Maybe this Ireland team, the James Ryan generation if you will, having come through Noel McNamara’s under-20s system, are primed to play the Farrell way.

They have the skills. They have the intellect. My major worry is correcting the defensive flaws that are increasingly evident. Again, this is more of a Welsh problem but with Twickenham back on the horizon it also needs solving by Ireland.

Dr Johnny and Mr Sexton

I stood beside Johnny Sexton for 10 seasons. Regularly, after a mistake, I felt the lash of his tongue. I’d also absorb his frustration of others or himself (he holds his actions to a higher standard than what he expects of others). You have to push back when he crosses the line. This happened often.

That is Mr Sexton; utterly uncompromising with an insatiable thirst to succeed that garners respect and trust from his teammates. After games he would amble over for a chat. As lovely a fella as you are likely to meet. That is Jonno.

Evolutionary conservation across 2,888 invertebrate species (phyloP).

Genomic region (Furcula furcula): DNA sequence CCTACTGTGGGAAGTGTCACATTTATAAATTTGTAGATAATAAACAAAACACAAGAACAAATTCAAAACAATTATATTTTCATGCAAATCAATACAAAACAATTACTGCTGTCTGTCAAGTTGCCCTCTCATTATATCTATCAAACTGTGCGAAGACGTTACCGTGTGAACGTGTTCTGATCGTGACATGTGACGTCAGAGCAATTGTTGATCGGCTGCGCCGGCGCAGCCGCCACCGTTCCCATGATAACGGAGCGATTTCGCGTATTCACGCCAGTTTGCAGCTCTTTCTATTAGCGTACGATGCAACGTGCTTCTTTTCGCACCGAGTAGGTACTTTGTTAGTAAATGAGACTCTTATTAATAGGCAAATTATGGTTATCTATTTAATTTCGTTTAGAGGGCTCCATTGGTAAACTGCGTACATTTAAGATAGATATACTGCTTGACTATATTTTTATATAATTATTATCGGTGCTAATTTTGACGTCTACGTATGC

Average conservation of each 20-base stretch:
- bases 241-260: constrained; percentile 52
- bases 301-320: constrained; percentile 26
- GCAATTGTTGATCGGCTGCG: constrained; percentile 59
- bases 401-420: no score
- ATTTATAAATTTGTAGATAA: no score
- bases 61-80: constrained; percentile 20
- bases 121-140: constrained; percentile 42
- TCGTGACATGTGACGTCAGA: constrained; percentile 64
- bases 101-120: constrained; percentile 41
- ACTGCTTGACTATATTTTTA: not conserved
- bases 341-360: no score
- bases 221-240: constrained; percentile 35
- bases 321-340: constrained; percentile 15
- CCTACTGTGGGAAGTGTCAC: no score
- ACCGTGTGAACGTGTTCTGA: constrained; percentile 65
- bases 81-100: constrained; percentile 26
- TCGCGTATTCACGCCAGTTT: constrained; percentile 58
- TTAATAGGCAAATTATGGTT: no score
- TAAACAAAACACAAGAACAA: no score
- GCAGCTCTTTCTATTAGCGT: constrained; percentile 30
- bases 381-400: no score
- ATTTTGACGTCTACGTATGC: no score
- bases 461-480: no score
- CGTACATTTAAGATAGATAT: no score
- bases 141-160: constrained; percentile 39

Ireland’s Johnny Sexton leaves the field dejected during the match against France. Photograph: ©INPHO/James Crombie

The Johnny Sexton non-apology-apology will run its course sooner rather than later. Perhaps on Friday night with trailing by eight points entering the last 10 minutes. Billy Burns is next up as understudy. He won’t be the last.

Sexton didn’t apologise for his behaviour (it doesn’t count if you say it isn’t the first time and won’t be the last time you say sorry) or to directly quote the recent quarrel between Supreme Court judges: “There would be legitimate public scepticism about the genuineness of any such apology.”

Sexton was completely within his rights to be disgusted with the decision to replace him at such a critical juncture in the 2020 Six Nations but the captain needs to set an example that players can follow. This is the view being formed by reasonable people and not by a media frenzy.

Sexton can follow his predecessors Keith Wood and Brian O’Driscoll by leading in a traditional sense. Or he can go his own way. The criticism ringing in his ears from Keith and particularly Brian may further cement a stubbornness that has delivered a lot of silverware for Leinster and Ireland.

Johnny doesn’t hold grudges and he always apologises to “those that matter” after Mr Sexton says something awful in the heat of the moment. Ireland still need him, all of him in the 10 jersey.